Crazy for Cables: Knitting Cables 101
Knitting cables is one technique that epitomizes the free hand we knitters have to shape and mold our fabric as it grows. All cables—the whole lot of them, from simple ropes to complex panels to eye-boggling allover fabrics—are really just stitches knitted out of order in a certain way, forcing the stitches to cross over one another. When combined with knit/purl texture, as cables usually are, some of the stitches appear to come forward, while others appear to recede, creating the illusion of individual “strands” that move across the surface of a plain fabric.
A Refresher: The Basic Cable
The most familiar type of cable is a simple rope cable, used on the Alice Hoodie from knitscene Fall 2016, below. A rope cable is worked over a set number of stitches that are (usually) worked in a straight column, without moving over background stitches to the right or left.
The cable strands are most often made of stockinette stitch (knit on right side, purl on wrong side), which tends to come forward when viewing the right side of the work. The background is usually worked in reverse stockinette stitch (purl on right side, knit on wrong side), which tends to recede when viewed from the right side. The flanking areas of reverse stockinette stitch make the central stockinette-stitch cable pop forward in high relief.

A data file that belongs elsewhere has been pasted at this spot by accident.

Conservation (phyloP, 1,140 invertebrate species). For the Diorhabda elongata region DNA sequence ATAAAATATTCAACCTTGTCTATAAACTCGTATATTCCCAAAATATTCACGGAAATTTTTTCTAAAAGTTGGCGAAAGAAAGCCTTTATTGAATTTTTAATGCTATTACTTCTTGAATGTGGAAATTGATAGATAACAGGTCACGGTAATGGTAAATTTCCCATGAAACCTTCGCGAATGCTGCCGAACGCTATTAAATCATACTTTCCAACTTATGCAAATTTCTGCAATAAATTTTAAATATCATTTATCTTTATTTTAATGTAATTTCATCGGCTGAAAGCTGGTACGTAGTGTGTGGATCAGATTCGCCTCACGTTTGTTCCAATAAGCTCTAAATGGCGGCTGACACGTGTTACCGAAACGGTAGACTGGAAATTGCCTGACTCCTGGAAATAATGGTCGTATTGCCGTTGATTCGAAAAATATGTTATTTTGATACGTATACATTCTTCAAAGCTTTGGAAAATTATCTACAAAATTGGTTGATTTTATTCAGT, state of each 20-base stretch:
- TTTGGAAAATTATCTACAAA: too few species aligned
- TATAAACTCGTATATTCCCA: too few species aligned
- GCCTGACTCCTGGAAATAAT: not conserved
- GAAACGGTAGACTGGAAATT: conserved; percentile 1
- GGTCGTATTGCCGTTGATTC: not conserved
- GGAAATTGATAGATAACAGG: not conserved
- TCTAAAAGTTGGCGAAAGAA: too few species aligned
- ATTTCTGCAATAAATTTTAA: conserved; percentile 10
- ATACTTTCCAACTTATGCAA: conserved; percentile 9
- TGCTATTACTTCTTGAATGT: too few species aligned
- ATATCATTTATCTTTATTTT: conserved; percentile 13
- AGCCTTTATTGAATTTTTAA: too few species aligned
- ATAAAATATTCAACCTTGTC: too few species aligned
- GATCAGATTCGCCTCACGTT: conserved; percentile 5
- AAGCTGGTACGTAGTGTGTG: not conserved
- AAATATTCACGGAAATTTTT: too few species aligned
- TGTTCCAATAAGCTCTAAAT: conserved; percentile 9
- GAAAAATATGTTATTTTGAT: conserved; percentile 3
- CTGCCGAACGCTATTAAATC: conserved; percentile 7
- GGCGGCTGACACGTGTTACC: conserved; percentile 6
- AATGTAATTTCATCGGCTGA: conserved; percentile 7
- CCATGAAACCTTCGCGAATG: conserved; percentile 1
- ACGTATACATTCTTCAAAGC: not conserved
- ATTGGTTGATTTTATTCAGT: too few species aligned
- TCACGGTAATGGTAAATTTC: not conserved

Knitting cables in a rope cable couldn’t be simpler. At predetermined intervals, and usually while working a right-side row, half the strand stitches are placed out of sequence before knitting. Cable instructions and chart keys often direct you to do something like “place two stitches onto a cable needle, hold in front, knit two, knit two from the cable needle.” This means that you use a third, smaller cable needle to hold half the strand’s stitches out of the way, knit the former second half of the strand first, then knit the former first half of the strand. Doing so switches the order of the two halves, making them pass over one another and creating a cable crossing.
If you hold the first half of the stitches to the front of the work while you knit the second half, you will have a left cross, where the first half of the cable passes over the second.
If you hold the first half of the stitches to the back of the work while knitting the second half, you will have a right cross, where the first half of the cable passes under the second. Rope cables typically repeat the same cross direction over and over for a continuous twist that resembles a rope.
Other Cable Types
An entire universe of cables grows from the basic idea of crossing stitches over each other. Freed from the confines of a single vertical rope, cable strands can cross over background stitches to meet with other strands. Or they can be worked without any background stitches at all, for a fluid allover fabric. They can start and stop as needed. Cables can include eyelets or textured stitches. They can be turned on the bias or shaped with short-rows. Almost any woven or braided sequence can be worked with knitted cables. Knitting cables is a great way to add classic texture and movement to your project.